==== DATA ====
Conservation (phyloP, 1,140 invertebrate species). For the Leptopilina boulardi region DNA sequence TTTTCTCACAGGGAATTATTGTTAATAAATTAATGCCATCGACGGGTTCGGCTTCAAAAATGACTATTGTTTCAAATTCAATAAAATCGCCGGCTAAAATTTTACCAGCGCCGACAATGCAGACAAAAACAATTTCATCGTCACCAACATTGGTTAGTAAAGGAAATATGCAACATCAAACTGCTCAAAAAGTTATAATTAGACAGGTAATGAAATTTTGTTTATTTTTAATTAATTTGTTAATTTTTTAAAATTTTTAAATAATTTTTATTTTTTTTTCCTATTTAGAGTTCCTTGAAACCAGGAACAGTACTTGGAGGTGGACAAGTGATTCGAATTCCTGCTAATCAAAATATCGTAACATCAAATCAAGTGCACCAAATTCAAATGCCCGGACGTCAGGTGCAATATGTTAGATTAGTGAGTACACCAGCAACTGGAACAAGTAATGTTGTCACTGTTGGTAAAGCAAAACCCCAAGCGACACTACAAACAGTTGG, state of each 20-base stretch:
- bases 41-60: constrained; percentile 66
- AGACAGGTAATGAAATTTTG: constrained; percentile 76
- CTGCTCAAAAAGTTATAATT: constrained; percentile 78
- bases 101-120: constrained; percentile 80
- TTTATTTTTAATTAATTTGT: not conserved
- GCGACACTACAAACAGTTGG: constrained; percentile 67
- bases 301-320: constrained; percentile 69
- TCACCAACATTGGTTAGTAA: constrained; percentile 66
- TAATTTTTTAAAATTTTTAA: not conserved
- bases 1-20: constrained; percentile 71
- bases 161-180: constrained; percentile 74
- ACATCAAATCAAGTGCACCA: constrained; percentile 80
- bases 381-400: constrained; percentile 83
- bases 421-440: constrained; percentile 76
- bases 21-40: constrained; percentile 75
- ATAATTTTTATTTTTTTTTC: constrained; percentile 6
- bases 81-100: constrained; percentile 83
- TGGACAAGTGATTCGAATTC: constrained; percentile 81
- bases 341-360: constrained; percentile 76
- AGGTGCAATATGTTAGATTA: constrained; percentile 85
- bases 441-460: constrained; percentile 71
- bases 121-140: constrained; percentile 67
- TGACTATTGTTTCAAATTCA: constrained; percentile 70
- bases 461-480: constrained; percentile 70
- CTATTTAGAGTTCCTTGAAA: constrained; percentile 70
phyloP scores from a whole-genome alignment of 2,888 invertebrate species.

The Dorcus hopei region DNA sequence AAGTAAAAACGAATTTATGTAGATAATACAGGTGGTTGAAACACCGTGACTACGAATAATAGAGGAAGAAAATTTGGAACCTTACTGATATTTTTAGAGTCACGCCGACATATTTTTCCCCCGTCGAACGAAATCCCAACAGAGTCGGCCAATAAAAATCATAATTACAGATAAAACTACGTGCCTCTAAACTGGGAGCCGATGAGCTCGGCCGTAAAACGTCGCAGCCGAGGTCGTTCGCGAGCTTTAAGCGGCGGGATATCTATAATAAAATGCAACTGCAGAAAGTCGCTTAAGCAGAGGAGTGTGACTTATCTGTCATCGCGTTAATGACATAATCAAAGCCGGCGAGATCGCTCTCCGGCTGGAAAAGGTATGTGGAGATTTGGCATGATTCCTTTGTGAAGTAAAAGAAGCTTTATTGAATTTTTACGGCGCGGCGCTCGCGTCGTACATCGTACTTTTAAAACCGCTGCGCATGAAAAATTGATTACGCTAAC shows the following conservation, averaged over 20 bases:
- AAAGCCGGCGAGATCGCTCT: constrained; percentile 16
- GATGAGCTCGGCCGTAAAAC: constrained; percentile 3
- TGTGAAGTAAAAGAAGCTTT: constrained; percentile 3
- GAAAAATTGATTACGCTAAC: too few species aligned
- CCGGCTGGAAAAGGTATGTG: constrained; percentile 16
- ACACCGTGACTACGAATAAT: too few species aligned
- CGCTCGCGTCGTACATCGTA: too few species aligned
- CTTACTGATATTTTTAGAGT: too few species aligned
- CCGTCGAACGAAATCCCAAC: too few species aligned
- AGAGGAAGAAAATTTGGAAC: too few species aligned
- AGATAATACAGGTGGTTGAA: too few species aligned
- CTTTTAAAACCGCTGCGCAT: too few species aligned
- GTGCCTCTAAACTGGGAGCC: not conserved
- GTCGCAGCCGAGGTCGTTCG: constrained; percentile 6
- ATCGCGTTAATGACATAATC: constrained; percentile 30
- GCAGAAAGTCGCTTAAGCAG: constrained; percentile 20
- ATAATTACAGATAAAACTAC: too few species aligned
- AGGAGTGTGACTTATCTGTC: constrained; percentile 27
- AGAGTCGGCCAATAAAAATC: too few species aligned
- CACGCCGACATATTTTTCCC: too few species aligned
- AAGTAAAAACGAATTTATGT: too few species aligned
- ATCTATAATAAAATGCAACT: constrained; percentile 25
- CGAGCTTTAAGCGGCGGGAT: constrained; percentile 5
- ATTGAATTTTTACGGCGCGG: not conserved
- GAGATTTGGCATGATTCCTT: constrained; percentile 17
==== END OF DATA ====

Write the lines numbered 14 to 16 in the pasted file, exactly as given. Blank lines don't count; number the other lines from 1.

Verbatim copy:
- bases 381-400: constrained; percentile 83
- bases 421-440: constrained; percentile 76
- bases 21-40: constrained; percentile 75